On Jan. 4, after the DCFS investigator also compared notes with another agency worker involved in the earlier hotline investigation, the agency again determined the complaint to be unfounded and closed the case.
But records show that second investigator made little other effort despite the family’s troubled history and the boy’s statement to the doctor that “maybe” his mother had hit him. Though not required, the investigator could have sought out the expert opinion of a pediatric doctor board-certified in child abuse injuries. There are only a handful of such doctors statewide.
For most of northern Illinois outside Cook County, including McHenry County, that job falls to MERIT, the Medical Evaluation & Response Initiative Team formed in 2008 as a collaboration of the University of Illinois College of Medicine at Rockford and DCFS.
Dr. Ray Davis, a Rockford pediatrician who also works as MERIT’s medical director, said DCFS investigators are encouraged but not mandated to seek out such child abuse expertise. He said such consultations typically are for more serious injuries than bruising but that, had he been called, he would have assisted.
He cited a high turnover rate with DCFS investigators and said more funding is needed to better train and pay them.
Dr. Jill Glick, a pediatrician and medical director of Child Advocacy and Protective Services at Comer Children’s Hospital, has long lobbied for regional multidisciplinary teams similar to MERIT and the one she runs in Cook County to investigate child abuse and neglect across the state.
Consisting of members from DCFS, medical and advocacy centers, and police and state’s attorney’s offices, teams would be trained together and work as units rather than collections of professionals from different organizations.
She agreed there were plenty of warning signs in AJ’s case.
“I always remind people that it was the parent — not DCFS — that killed the child,” Glick said, speaking generally about cases in which parents are convicted of killing a child. “They don’t have a crystal ball, but there are things we can do when we review these cases that can objectively lead us to change. Was there something missed? Was there something better that could have been done?”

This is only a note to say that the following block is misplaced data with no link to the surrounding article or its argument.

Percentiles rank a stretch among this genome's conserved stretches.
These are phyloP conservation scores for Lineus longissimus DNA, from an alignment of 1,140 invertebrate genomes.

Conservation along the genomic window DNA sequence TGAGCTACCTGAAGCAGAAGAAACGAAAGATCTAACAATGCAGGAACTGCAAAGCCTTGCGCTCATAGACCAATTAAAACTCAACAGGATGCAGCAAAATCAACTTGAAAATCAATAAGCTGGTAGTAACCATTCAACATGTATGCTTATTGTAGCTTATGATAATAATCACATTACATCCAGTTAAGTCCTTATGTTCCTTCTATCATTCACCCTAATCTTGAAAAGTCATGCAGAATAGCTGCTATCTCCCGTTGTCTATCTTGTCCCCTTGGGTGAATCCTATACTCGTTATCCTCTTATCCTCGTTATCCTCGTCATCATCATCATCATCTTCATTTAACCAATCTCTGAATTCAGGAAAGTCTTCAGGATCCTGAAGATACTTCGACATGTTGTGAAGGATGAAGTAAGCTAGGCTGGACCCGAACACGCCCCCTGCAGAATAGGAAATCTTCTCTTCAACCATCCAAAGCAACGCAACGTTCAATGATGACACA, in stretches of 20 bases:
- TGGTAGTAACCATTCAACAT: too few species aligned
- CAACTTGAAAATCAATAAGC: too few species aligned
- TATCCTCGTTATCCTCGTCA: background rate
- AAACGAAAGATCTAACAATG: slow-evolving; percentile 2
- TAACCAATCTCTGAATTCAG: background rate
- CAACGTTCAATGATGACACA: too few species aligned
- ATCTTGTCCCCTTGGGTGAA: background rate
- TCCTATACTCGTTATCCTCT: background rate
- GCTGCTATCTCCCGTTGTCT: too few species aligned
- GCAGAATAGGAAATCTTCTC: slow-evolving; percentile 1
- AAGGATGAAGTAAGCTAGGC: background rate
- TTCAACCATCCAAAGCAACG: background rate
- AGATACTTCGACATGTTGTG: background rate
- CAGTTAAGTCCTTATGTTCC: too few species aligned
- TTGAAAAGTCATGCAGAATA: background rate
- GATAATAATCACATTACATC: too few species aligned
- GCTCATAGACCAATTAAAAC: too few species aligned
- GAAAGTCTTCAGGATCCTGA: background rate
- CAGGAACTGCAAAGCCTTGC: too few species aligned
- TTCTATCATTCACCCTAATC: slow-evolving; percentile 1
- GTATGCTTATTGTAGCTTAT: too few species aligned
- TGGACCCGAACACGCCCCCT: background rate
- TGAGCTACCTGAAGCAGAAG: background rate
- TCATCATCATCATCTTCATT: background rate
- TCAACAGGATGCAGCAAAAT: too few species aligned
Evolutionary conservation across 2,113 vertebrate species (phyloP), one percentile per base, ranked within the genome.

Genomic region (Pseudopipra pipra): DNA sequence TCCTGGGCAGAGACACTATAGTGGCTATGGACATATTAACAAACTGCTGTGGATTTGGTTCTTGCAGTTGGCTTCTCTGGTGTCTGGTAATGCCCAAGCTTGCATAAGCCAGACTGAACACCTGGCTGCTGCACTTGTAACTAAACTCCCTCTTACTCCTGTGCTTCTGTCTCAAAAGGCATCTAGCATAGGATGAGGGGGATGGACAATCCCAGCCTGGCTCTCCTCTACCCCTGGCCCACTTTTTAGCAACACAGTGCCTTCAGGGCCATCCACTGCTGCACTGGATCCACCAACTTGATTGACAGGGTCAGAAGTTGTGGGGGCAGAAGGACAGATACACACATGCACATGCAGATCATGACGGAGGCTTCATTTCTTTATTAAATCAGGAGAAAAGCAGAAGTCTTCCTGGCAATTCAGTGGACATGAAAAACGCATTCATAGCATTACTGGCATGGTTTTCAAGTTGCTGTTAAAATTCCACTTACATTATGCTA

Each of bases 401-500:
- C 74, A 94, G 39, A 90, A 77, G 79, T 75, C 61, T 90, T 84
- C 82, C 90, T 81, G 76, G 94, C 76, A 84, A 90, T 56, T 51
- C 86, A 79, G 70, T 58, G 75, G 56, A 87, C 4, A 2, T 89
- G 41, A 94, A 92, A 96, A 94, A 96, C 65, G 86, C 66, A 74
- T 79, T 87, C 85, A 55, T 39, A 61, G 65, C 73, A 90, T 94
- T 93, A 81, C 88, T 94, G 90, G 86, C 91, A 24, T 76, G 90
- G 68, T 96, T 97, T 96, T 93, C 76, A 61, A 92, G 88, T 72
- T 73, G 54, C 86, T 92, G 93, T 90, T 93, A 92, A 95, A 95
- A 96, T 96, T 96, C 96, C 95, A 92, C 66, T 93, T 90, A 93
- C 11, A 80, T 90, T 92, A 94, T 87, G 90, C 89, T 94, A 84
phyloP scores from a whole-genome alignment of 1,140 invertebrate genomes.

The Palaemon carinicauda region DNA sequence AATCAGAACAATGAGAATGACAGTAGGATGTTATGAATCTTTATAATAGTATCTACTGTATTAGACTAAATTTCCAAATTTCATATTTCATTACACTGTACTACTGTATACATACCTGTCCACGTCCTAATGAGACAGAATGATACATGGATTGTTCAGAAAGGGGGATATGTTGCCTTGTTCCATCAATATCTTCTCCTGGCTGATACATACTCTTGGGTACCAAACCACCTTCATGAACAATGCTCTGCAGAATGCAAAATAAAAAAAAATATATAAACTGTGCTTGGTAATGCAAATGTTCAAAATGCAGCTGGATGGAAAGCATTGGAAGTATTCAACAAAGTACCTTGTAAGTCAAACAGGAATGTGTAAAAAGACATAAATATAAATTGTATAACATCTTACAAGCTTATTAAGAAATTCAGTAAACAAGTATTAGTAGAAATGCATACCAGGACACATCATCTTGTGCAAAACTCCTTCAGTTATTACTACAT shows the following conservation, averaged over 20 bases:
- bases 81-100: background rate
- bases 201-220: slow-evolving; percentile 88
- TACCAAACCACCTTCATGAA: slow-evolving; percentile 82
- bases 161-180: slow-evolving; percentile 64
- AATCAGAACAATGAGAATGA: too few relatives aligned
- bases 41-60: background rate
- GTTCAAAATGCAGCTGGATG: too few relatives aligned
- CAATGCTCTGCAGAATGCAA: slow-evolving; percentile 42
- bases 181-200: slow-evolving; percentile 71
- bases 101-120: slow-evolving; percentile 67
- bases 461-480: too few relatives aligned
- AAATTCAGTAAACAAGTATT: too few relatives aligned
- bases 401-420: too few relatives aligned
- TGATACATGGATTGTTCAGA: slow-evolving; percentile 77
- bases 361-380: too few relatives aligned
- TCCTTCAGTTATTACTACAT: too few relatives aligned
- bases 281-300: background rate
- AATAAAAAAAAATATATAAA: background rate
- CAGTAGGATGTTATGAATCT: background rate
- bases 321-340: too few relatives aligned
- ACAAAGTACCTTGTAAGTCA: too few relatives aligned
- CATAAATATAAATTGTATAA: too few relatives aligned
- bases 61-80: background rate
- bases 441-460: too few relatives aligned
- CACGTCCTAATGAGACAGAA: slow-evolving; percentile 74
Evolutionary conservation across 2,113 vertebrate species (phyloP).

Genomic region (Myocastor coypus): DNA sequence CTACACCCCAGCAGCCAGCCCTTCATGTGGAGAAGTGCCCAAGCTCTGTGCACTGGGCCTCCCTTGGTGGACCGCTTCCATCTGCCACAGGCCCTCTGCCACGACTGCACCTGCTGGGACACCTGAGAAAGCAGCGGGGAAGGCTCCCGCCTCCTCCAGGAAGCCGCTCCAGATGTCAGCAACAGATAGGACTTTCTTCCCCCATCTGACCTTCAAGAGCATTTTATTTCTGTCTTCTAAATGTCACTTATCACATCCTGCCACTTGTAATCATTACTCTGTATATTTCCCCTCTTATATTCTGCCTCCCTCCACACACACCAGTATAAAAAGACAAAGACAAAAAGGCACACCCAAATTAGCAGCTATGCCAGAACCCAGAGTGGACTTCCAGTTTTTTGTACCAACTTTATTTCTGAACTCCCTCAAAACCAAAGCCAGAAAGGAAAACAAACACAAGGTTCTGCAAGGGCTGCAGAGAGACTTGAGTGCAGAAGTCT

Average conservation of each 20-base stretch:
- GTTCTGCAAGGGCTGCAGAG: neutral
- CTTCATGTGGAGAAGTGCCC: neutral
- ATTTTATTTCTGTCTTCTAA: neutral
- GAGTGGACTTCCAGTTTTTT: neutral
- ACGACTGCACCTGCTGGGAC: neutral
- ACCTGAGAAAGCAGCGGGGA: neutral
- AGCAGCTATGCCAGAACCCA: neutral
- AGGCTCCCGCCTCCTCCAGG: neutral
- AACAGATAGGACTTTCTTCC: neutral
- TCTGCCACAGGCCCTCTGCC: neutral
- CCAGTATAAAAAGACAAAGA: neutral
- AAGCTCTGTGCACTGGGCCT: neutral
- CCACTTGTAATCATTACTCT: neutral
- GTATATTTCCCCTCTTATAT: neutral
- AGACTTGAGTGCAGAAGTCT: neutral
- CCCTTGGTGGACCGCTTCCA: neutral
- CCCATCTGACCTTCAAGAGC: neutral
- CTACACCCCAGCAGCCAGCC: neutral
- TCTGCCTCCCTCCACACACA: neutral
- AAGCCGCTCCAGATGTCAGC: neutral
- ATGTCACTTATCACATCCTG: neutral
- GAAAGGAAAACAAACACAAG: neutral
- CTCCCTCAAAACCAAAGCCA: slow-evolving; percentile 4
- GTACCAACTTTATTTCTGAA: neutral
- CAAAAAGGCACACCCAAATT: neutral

She continued, “The answer is there. I’ve always preached that we have to medicalize DCFS with intensive on-site training and have supervisors who know what they’re doing (in cases involving serious injury). You have to look at the age of the child, the location of the bruises and the history of the parents. This is all about critical thinking, and these kind of cases take a lot of time and expertise.”
Questions abound, calls for change persist
The DCFS inspector general’s office is investigating the agency’s handling of AJ’s case.
The inspector general, by law, reviews all cases of child death and serious injury when the family was involved in the system within the last year of the minor’s life.
“We have done a preliminary review of the facts of this case and the record, and we are opening this for a full investigation,” said DCFS Acting Inspector General Meryl Paniak, who declined further comment.
The inspector general launched its probe even before AJ’s body was found based on a complaint from Illinois’ chapter of the Foster Care Alumni of America.
James McIntyre, the group’s co-founder and board president, urged DCFS to put into place new policies to review those investigations that are deemed unfounded and those hotline calls that do not result in an investigation. He also called on the governor’s office to act.
“This family was in constant crisis,” McIntyre said, “however even after a number of police calls and investigations, Illinois has failed to protect AJ.”
Both parents, who besides facing first-degree murder charges also are accused of aggravated battery, domestic battery and failure to report a child’s death, are due back in court Monday. One of the battery-related charges against Cunningham alleges she also had struck AJ on March 4, indicating that the abuse was ongoing for at least a month prior to his death.
DCFS placed their youngest son, 4, in protective custody with a relative under a safety plan after AJ was reported missing.
Authorities confirmed Cunningham is seven months pregnant with her fourth child.